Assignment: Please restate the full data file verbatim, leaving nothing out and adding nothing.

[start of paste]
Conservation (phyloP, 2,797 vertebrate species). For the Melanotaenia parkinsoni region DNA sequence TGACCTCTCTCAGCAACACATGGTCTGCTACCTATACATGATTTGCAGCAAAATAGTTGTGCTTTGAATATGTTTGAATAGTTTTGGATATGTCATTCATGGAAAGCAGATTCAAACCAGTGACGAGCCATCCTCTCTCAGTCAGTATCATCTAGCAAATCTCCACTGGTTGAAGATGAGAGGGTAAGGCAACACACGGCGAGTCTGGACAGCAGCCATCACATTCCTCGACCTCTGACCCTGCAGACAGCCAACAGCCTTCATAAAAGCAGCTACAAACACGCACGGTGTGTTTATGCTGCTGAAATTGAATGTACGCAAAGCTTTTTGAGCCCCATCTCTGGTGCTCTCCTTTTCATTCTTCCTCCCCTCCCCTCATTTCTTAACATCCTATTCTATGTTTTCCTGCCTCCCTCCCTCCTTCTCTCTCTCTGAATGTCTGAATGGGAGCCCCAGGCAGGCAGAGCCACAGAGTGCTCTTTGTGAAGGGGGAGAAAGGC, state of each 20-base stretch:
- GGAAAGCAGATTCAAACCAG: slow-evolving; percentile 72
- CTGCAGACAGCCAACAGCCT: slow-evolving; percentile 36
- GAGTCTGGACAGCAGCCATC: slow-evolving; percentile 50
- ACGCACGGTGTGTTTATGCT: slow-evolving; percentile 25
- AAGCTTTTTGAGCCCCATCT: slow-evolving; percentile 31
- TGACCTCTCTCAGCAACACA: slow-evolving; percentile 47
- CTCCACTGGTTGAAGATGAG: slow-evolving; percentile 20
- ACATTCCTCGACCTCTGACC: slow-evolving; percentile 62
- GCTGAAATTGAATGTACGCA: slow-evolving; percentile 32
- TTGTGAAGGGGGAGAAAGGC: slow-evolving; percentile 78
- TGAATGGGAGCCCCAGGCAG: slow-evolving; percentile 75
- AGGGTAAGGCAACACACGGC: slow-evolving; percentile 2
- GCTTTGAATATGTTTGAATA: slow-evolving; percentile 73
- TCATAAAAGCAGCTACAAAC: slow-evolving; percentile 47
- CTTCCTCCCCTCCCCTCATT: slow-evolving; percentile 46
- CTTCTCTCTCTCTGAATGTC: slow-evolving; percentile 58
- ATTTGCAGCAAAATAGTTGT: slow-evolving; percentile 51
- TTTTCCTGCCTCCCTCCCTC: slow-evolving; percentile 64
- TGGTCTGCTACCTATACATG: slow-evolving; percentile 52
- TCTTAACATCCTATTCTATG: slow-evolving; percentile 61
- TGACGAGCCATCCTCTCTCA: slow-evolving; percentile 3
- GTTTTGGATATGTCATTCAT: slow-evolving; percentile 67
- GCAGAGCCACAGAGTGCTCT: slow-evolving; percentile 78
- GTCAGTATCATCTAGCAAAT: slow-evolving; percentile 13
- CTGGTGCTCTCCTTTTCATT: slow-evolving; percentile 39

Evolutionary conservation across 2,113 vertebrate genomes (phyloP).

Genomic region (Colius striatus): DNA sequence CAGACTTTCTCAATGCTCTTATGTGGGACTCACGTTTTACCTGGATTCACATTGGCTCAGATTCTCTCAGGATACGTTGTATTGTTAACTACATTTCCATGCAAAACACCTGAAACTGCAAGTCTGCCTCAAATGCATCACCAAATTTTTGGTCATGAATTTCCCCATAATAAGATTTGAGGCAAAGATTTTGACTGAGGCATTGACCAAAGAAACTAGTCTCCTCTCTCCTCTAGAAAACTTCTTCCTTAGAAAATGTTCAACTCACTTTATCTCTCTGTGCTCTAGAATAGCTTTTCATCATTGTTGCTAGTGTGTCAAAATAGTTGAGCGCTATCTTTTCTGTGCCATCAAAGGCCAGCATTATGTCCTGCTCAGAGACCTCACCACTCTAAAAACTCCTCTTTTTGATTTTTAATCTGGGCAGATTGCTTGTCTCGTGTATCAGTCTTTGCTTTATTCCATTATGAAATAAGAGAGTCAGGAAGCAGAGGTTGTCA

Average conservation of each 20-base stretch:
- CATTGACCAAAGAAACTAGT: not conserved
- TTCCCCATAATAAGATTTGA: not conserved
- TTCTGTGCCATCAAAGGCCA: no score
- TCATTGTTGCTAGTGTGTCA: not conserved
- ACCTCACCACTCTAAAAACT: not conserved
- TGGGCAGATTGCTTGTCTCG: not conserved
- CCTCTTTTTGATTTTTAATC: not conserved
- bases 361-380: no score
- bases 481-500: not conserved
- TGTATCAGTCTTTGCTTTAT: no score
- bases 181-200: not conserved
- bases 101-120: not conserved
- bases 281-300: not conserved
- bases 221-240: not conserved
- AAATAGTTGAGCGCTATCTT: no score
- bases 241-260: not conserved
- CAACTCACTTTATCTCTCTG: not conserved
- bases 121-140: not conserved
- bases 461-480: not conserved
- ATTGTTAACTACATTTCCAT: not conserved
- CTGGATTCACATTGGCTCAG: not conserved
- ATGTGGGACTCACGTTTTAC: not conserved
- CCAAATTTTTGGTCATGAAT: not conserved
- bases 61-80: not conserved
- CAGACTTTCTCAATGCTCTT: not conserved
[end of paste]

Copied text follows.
Conservation (phyloP, 2,797 vertebrate species). For the Melanotaenia parkinsoni region DNA sequence TGACCTCTCTCAGCAACACATGGTCTGCTACCTATACATGATTTGCAGCAAAATAGTTGTGCTTTGAATATGTTTGAATAGTTTTGGATATGTCATTCATGGAAAGCAGATTCAAACCAGTGACGAGCCATCCTCTCTCAGTCAGTATCATCTAGCAAATCTCCACTGGTTGAAGATGAGAGGGTAAGGCAACACACGGCGAGTCTGGACAGCAGCCATCACATTCCTCGACCTCTGACCCTGCAGACAGCCAACAGCCTTCATAAAAGCAGCTACAAACACGCACGGTGTGTTTATGCTGCTGAAATTGAATGTACGCAAAGCTTTTTGAGCCCCATCTCTGGTGCTCTCCTTTTCATTCTTCCTCCCCTCCCCTCATTTCTTAACATCCTATTCTATGTTTTCCTGCCTCCCTCCCTCCTTCTCTCTCTCTGAATGTCTGAATGGGAGCCCCAGGCAGGCAGAGCCACAGAGTGCTCTTTGTGAAGGGGGAGAAAGGC, state of each 20-base stretch:
- GGAAAGCAGATTCAAACCAG: slow-evolving; percentile 72
- CTGCAGACAGCCAACAGCCT: slow-evolving; percentile 36
- GAGTCTGGACAGCAGCCATC: slow-evolving; percentile 50
- ACGCACGGTGTGTTTATGCT: slow-evolving; percentile 25
- AAGCTTTTTGAGCCCCATCT: slow-evolving; percentile 31
- TGACCTCTCTCAGCAACACA: slow-evolving; percentile 47
- CTCCACTGGTTGAAGATGAG: slow-evolving; percentile 20
- ACATTCCTCGACCTCTGACC: slow-evolving; percentile 62
- GCTGAAATTGAATGTACGCA: slow-evolving; percentile 32
- TTGTGAAGGGGGAGAAAGGC: slow-evolving; percentile 78
- TGAATGGGAGCCCCAGGCAG: slow-evolving; percentile 75
- AGGGTAAGGCAACACACGGC: slow-evolving; percentile 2
- GCTTTGAATATGTTTGAATA: slow-evolving; percentile 73
- TCATAAAAGCAGCTACAAAC: slow-evolving; percentile 47
- CTTCCTCCCCTCCCCTCATT: slow-evolving; percentile 46
- CTTCTCTCTCTCTGAATGTC: slow-evolving; percentile 58
- ATTTGCAGCAAAATAGTTGT: slow-evolving; percentile 51
- TTTTCCTGCCTCCCTCCCTC: slow-evolving; percentile 64
- TGGTCTGCTACCTATACATG: slow-evolving; percentile 52
- TCTTAACATCCTATTCTATG: slow-evolving; percentile 61
- TGACGAGCCATCCTCTCTCA: slow-evolving; percentile 3
- GTTTTGGATATGTCATTCAT: slow-evolving; percentile 67
- GCAGAGCCACAGAGTGCTCT: slow-evolving; percentile 78
- GTCAGTATCATCTAGCAAAT: slow-evolving; percentile 13
- CTGGTGCTCTCCTTTTCATT: slow-evolving; percentile 39

Evolutionary conservation across 2,113 vertebrate genomes (phyloP).

Genomic region (Colius striatus): DNA sequence CAGACTTTCTCAATGCTCTTATGTGGGACTCACGTTTTACCTGGATTCACATTGGCTCAGATTCTCTCAGGATACGTTGTATTGTTAACTACATTTCCATGCAAAACACCTGAAACTGCAAGTCTGCCTCAAATGCATCACCAAATTTTTGGTCATGAATTTCCCCATAATAAGATTTGAGGCAAAGATTTTGACTGAGGCATTGACCAAAGAAACTAGTCTCCTCTCTCCTCTAGAAAACTTCTTCCTTAGAAAATGTTCAACTCACTTTATCTCTCTGTGCTCTAGAATAGCTTTTCATCATTGTTGCTAGTGTGTCAAAATAGTTGAGCGCTATCTTTTCTGTGCCATCAAAGGCCAGCATTATGTCCTGCTCAGAGACCTCACCACTCTAAAAACTCCTCTTTTTGATTTTTAATCTGGGCAGATTGCTTGTCTCGTGTATCAGTCTTTGCTTTATTCCATTATGAAATAAGAGAGTCAGGAAGCAGAGGTTGTCA

Average conservation of each 20-base stretch:
- CATTGACCAAAGAAACTAGT: not conserved
- TTCCCCATAATAAGATTTGA: not conserved
- TTCTGTGCCATCAAAGGCCA: no score
- TCATTGTTGCTAGTGTGTCA: not conserved
- ACCTCACCACTCTAAAAACT: not conserved
- TGGGCAGATTGCTTGTCTCG: not conserved
- CCTCTTTTTGATTTTTAATC: not conserved
- bases 361-380: no score
- bases 481-500: not conserved
- TGTATCAGTCTTTGCTTTAT: no score
- bases 181-200: not conserved
- bases 101-120: not conserved
- bases 281-300: not conserved
- bases 221-240: not conserved
- AAATAGTTGAGCGCTATCTT: no score
- bases 241-260: not conserved
- CAACTCACTTTATCTCTCTG: not conserved
- bases 121-140: not conserved
- bases 461-480: not conserved
- ATTGTTAACTACATTTCCAT: not conserved
- CTGGATTCACATTGGCTCAG: not conserved
- ATGTGGGACTCACGTTTTAC: not conserved
- CCAAATTTTTGGTCATGAAT: not conserved
- bases 61-80: not conserved
- CAGACTTTCTCAATGCTCTT: not conserved